React has two ways of creating components, class, and functional components. Despite syntactical differences, they both return a piece of HTML created from a mixture of JavaScript and HTML. Let’s take a closer look at both types of components.


What is a class component?

A class component is an ECMAScript 6 (ES6) JavaScript class that you define in code like this:

import { Component } from 'react';
class MyComponent extends React.Component {
  constructor(props) {
    super(props);
    this.state = { currState: true }
  }
  render() {
    <div>
      <p>Hello, World!</p>
    </div>	
  }
}

Class components extend from the React.Component class. React.Component objects have state, meaning the object can hold information that can change over the lifetime of the object. They can also respond to lifecycle methods, like ComponentDidMount(), ComponentDidUpdate(), and ComponentWillUnMount().

Note: Lifecycle methods enable updated state information to trigger a re-render, which updates the DOM with revised HTML markup.

Class components can also have properties (also known as props) passed to them. Props are passed as arguments to the constructor and should be passed to the parent component class by calling super(props). Props are accessible throughout the life of the object.

The render() method is required in class components and used to return an HTML element.


What is a functional component?

Functional components are JavaScript functions. There are two ways of creating them. The first is by using the function keyword:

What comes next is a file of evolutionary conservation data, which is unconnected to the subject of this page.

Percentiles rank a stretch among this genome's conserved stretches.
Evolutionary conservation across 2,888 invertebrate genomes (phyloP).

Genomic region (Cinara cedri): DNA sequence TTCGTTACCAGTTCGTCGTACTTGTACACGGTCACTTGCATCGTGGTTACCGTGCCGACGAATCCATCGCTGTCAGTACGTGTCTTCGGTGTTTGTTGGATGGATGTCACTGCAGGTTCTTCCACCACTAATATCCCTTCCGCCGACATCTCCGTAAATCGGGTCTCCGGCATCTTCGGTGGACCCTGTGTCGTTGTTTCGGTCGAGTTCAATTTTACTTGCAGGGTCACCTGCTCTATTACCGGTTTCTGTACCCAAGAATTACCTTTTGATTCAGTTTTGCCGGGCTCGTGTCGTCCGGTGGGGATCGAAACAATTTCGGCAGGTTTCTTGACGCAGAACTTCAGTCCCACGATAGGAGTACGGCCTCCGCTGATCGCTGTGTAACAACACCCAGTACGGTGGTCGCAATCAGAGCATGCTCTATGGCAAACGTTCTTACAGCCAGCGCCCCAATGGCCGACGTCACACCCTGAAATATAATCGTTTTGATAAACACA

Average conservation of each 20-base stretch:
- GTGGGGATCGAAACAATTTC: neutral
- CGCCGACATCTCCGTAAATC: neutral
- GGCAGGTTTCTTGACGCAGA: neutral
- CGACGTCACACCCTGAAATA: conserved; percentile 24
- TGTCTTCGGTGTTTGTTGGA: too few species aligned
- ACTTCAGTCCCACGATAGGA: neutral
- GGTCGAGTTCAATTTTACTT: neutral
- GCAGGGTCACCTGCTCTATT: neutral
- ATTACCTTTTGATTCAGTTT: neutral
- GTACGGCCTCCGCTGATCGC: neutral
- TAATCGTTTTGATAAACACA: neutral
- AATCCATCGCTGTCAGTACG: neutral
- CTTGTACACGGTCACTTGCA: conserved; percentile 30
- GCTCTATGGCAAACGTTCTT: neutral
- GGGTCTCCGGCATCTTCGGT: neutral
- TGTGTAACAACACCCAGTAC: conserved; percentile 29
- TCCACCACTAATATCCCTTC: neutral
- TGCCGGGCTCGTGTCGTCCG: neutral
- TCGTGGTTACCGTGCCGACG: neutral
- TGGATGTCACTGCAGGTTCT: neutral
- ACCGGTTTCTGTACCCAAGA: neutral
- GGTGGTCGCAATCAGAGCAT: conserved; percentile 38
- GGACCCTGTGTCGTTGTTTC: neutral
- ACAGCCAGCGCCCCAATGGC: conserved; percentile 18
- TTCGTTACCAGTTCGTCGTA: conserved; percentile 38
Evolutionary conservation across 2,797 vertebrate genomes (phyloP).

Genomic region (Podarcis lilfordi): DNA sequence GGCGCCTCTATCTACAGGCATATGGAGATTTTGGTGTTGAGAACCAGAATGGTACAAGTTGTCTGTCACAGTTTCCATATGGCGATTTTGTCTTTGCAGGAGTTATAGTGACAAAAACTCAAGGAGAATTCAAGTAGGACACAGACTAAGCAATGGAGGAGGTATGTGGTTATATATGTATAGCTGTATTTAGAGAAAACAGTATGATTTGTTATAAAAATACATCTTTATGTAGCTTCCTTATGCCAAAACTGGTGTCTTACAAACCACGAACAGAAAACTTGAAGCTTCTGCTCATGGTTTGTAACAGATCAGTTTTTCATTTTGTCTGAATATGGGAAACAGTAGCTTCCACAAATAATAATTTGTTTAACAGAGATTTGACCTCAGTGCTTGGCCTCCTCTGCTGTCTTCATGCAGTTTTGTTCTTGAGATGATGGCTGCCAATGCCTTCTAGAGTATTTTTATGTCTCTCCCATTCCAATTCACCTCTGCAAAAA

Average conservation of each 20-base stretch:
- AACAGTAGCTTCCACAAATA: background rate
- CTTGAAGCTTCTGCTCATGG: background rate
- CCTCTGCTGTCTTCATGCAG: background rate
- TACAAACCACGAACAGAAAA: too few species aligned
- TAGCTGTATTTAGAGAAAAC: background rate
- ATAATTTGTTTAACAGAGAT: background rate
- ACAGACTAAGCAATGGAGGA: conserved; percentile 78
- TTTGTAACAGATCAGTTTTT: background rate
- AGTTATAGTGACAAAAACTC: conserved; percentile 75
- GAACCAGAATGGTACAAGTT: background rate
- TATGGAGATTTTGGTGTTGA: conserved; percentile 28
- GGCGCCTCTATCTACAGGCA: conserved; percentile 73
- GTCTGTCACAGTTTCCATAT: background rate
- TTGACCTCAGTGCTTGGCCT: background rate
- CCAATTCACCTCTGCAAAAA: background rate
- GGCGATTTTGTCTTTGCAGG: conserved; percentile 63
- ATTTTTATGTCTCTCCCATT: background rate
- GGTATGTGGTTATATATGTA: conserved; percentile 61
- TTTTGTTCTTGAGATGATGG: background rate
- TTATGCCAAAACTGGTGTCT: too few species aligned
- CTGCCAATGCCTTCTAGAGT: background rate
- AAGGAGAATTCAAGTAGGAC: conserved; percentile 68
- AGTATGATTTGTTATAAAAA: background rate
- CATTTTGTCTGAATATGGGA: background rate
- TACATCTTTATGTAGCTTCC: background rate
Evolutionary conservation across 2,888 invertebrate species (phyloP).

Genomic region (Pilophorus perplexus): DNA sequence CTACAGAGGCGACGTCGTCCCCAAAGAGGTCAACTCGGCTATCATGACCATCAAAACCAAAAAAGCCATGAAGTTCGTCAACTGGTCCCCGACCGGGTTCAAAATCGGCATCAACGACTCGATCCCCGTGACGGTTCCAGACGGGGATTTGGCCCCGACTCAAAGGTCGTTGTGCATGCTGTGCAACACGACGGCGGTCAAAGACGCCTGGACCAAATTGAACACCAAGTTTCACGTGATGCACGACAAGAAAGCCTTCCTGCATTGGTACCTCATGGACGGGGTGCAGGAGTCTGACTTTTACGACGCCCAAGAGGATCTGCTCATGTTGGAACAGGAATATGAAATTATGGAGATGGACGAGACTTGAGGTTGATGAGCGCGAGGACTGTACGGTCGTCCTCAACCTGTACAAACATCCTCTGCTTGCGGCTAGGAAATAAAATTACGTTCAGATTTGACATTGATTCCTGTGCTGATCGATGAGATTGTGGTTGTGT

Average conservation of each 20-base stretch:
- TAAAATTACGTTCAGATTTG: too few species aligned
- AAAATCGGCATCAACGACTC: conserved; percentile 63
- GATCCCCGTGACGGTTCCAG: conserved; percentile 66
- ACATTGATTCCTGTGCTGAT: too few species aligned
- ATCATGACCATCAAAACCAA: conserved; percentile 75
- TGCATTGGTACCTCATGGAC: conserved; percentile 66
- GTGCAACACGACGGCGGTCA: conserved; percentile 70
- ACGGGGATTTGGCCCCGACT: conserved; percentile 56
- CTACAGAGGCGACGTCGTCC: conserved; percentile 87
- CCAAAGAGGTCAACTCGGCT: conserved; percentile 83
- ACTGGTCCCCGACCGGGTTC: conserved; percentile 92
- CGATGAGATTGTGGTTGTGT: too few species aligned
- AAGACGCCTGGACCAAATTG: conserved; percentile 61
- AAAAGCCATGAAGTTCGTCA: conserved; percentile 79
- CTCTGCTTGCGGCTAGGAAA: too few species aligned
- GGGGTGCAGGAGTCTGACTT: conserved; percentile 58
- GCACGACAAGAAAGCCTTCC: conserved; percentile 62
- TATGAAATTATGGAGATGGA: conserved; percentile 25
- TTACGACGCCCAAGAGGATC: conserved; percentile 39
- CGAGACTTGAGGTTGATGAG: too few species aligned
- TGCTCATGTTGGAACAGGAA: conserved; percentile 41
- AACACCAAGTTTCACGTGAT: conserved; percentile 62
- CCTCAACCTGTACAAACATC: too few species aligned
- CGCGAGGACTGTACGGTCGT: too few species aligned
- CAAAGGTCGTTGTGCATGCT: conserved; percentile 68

function MyComponent(props) {
  return (
    <div>
      <p>Hello, World</p>
      <p>Have a nice day!</p>
    </div>
  );
}

You can also use the arrow function syntax to create functional components:

const MyComponent = (props) => {
  return (
    <div>
			<p>Hello, World</p>
      <p>Have a nice day!</p>
    </div>
  );
}

Functional components return a single HTML element. To return more elements, you can wrap them in a topmost <div> element.

React has a built-in element for doing the same thing, the React.Fragment. Here’s what it looks like:

const MyComponent = (props) => {
  return (
    <React.Fragment>
      <p>Hello, World</p>
      <p>Have a nice day!</p>
    </React.Fragment>
  );
}

React treats the React.Fragment like a single HTML element (e.g., <div>), but doesn’t render it, so it doesn’t contribute to the DOM.

Although functional components have the word “component” in their name, they don’t extend from the React.Component object. Functional components are just JavaScript functions that use React hooks to provide the equivalent functionality as class components. We call them components because the functions are constructed with single props object arguments and return React elements.

A JavaScript function name can start with a lowercase letter, though this isn’t required. On the other hand, functional component names must begin with an uppercase letter.

Since functional components are not objects, you must use React hooks to manage state and lifecycle events. Hooks were not introduced into React until version 16.8, but they have effectively made class components redundant.

Functional components are also known as stateless components because they aren’t class objects and don’t maintain state. You can pass props to functional components as arguments, and they can return HTML.

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Comparing class and functional components